Black and White- #BePNDAware

by Lori Dwyer on November 21, 2012 · 5 comments

It’s PostNatal Depression Awareness Week here is Australia.

I’ve been meaning to write this post, a post all about PND, for a week now… I juts haven’t had the head space to write about it, to go back to somewhere that was so dark. I need so much emotional armor and resilience to go back there… I just don’t have it right now.

Anyway, I’ve blogged about it in the Before. It remains one of my ‘favorite’ posts, though ‘favorite’ feels like a weird word to use.

I will say this… I thought I was so prepared. I thought I knew my own moods, the warning signs for the on and off depression I’d waded through for years.

I was wrong. PND is different. It blitzed past me, engulfed me without me knowing it. Because it’s different. It doesn’t feel like ‘regular’ depression. If you’ve suffered from depression before, you know you are at risk of PND. But you don’t expect it to feel so totally alien, so engulfing. It catches you, unprepared. All you know is something feels different, something feels very wrong… but it can’t be ‘depression’, right, because you know what that feels like, and this isn’t it?

It’s the tiredest, coldest, loneliest place in the world. I wouldn’t wish it on my worst enemy.

If you have a tiny- or even not so tiny- baby, or if you’re expecting one, if you are a dad or a mum- PND can effect anyone. It comes in all forms, all guises. And it takes you by suprise.

Reach out. Speak. You aren’t alone, I promise. And it doesn’t have to feel this way.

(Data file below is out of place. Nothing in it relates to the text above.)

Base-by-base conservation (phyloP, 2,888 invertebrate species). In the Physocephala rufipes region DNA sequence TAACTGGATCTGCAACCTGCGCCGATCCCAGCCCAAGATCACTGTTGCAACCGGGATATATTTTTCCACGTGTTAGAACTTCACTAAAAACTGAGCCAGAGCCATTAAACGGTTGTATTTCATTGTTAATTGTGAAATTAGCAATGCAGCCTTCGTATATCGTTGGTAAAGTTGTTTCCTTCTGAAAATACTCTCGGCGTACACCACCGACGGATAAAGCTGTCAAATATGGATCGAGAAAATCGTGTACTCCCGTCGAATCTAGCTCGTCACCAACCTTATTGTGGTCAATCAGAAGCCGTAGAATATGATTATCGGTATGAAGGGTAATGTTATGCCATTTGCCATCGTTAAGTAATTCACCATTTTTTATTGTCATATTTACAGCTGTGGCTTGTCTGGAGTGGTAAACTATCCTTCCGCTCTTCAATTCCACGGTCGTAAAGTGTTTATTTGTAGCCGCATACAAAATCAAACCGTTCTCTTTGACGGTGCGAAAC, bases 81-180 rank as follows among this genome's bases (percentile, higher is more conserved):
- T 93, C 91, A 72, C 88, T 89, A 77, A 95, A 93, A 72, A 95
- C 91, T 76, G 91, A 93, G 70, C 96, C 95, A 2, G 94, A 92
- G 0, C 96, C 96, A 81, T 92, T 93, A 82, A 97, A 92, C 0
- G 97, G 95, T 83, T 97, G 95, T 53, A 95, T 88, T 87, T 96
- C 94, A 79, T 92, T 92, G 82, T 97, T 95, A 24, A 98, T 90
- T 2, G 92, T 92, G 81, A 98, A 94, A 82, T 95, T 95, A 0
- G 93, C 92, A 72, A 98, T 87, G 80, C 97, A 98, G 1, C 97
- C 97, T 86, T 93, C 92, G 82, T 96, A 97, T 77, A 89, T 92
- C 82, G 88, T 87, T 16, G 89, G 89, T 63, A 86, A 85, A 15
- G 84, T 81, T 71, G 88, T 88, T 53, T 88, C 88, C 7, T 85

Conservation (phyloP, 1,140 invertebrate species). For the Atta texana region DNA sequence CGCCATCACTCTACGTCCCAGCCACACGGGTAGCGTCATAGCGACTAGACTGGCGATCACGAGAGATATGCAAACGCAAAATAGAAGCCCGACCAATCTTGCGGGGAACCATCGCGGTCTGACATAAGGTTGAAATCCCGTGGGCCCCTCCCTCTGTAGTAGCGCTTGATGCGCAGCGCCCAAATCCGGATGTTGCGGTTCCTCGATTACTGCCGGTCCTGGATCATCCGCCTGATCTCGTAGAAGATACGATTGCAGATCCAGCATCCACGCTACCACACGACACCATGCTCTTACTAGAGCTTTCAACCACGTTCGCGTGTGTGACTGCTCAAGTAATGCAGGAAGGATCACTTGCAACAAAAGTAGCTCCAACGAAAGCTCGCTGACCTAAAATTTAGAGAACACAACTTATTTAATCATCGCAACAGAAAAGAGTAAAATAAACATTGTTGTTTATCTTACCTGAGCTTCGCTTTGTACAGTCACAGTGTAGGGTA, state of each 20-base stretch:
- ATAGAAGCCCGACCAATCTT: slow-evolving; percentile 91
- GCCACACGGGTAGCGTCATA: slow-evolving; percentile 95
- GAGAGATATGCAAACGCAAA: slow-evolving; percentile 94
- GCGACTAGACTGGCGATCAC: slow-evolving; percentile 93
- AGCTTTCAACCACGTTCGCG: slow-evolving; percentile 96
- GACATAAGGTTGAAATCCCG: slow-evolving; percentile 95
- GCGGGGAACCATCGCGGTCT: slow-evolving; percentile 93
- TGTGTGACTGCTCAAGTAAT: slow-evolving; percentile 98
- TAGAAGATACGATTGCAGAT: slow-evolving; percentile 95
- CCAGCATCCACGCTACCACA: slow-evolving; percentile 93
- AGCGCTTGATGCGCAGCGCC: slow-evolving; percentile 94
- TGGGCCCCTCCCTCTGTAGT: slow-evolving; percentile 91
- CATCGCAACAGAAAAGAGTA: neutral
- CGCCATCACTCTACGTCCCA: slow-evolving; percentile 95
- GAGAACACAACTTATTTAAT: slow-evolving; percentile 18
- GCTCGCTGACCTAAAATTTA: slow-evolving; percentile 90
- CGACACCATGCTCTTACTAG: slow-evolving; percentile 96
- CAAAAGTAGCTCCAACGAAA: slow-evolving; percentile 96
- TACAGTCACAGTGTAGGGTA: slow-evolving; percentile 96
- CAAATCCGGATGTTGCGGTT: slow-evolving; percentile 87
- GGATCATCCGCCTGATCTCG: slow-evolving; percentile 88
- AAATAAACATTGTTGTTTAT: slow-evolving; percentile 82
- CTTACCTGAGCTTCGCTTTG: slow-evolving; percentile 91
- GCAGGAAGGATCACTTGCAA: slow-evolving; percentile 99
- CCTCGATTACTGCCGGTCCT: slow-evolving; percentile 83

PANDA is available Mon- Fri, 9am- 7pm AEST on
1300 726 306

Or contact LifeLine, on 13 11 14, 24 hours a day, 7 days a week.
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{ 5 comments… read them below or add one }

Lisa PANDA November 23, 2012 at 12:40 pm

Thanks for showing that it's ok to talk about postnatal depression and helping PANDA spread the word that help is available now. It was lovely to spend an evening with you on Wednesday, talking PND, birthing babies in the backyard and blogging!

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Spagsy November 21, 2012 at 9:59 pm

When I was pregnant with my second I worried about a relapse. She is seven months and I thank God every night for PND not returning. Stay strong, stay vigilant and relish in the little successess. And when in doubt use the "if this was one of my friends would I judge her as the bad mother I am calling myself. If you answer "ofcourse not!" Then THAT'S the voice you need to listen to- not the one talking you into packing it all in.

I'm sending nothing but anti PND love.

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Bean's Mummy November 21, 2012 at 9:24 pm

I had this nasty disease after the birth of my daughter, my first child. I'm due in Feb with her little brother or sister. I'm very scared about more PND…but I'm armed with my supports in place and know I'll get through it. I'm really bloody scared though.

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Anonymous November 21, 2012 at 8:24 pm

I had the most vivid imagery with my baby, of picking him up by the ankles and hitting him against the wall. It took all my strength not to kill us both. More than all my strength, it went down past where strength was keeping me going and only chance kept us alive. Six of one, half a dozen of the other as to if we'd get through the day, and I didn't care either way.

But we survived. And it gets easier. And I am not as brave as you, not brave enough to risk another child. I don't know that I would make it this time, and I am so so scared of that blackness that I'm never walking back into it.

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toushka lee November 21, 2012 at 11:34 am

so true. I was expecting PND because of my history, but I had no idea it would be that that. Also it was different with each child.
I remember reading your post, in the before.
xx

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